This is a critical time for RootsMagic and its users. The field is changing and in the last few years some major players have sold or dropped out of the full-feature genealogy software scene. The anticipated new version of the software may well determine if RootsMagic will be one of the last, or perhaps the very last, program standing when everything shakes out over the next few years.
Many of us have bet hundreds of hours of inputting time on RootsMagic. We need RootsMagic to succeed. Users must insist on these boards that the company take the kinds of steps to succeed that are now common in computing and information management.
Now is the time, before any irretrievable steps are taken, to reach out to key users and figure out if what is being planned actually matches up with what customers most need and expect from the software.
I’m useless, but there are frequent posters on these boards who clearly have strong backgrounds in coding and software development and strong opinions on where RootsMagic should be at this point. Some of these users actually develop their own third-party tools for RootsMagic. The company may be pleasantly surprised how many present customers and aspiring coders may be willing to spend some time solving its problems, breaking through “brick walls” and putting things on a faster track.
Every weekend, private companies and government agencies around the country hold “Hackathons” and “Hackfests” in which coders from inside and outside the organization meet up to work, sometimes collaboratively and sometimes in teams, to solve programming challenges. Sometimes there are prizes. It is a way to put a lot of new, talented eyes on problems that need to be worked out. Sometimes the goal is to add features that are desired but which the staff just will never get to.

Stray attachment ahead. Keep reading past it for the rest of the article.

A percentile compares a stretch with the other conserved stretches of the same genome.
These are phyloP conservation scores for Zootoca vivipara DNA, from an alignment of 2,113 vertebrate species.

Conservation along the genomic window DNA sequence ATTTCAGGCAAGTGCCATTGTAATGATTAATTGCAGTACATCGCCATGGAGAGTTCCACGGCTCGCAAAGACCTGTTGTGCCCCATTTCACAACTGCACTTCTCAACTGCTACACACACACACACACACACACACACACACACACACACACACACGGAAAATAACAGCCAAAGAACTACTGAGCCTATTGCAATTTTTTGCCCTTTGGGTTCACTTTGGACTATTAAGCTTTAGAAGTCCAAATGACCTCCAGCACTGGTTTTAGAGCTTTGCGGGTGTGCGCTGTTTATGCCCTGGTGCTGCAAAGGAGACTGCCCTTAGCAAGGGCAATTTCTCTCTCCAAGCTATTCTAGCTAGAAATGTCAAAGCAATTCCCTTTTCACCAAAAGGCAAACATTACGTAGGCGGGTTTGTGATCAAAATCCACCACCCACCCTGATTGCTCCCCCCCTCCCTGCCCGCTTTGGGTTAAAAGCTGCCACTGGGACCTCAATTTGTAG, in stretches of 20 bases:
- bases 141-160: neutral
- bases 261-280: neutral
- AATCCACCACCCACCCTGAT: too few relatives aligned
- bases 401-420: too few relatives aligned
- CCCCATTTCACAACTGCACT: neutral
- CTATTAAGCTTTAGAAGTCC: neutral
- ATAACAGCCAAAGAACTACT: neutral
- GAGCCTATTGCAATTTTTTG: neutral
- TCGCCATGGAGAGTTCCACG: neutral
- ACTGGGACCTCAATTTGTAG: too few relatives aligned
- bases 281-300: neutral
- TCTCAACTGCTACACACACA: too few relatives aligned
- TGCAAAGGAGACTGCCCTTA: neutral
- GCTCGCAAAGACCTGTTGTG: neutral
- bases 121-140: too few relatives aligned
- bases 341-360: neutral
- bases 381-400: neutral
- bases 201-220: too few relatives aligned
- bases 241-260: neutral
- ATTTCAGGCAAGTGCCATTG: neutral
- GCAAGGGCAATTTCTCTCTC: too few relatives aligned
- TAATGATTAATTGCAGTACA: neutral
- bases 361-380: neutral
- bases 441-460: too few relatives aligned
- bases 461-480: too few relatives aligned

Companies in super-competitive fields, such as Google, Verizon and NetFlix have used Hackathons. The Library of Congress and New York City have improved information sharing services this way. I know there are concerns about opening coding up to outsiders, but even DARPA, the Department of Defense’s secretive research wing, held a successful five-day Hackfest last December that brought together civilian coders, academics and soldiers in fatigues to solve a problem involving radio frequency detection software. Clearly, there are ways to do this that won’t compromise company secrets.
You can even find companies online that organize all aspects of Hackathons for small companies and agencies. You don’t have to reinvent the wheel.
I understand that the company does not want to commit to specific release dates or upcoming features, both because the development pace if fluid and out of security concerns. However, especially for those of us who have been through genealogy software failures (The Master Genealogist, for example), a slowing pace of revisions and a lack of any specifics on what may be coming are warning bells. TMG treated its user base very badly, particularly with its absolute secrecy about updates, and it showed in growing frustration and sometimes outright hostility on its message boards. Don’t be one of those companies, and even if the upcoming upgrades are completely amazing and on-track, you don’t want to act like one of those companies. There is already chatter, even in this very thread, of people considering bailing out. They don’t want to invest massive amounts of time and effort in a program unless it’s clear that there will be a point to it in a year or two.
The last time RM had a massive update, there was a lot more information and back-and-forth regarding planned features. I don’t want company secrets, but greater communication in both directions would assure customers and let RM know that it’s putting eggs in the right baskets before there’s a disaster.
It isn't 1998 or 2008 anymore. Successful software companies speak to their customer bases, and they listen closely to what the base is saying and thinking.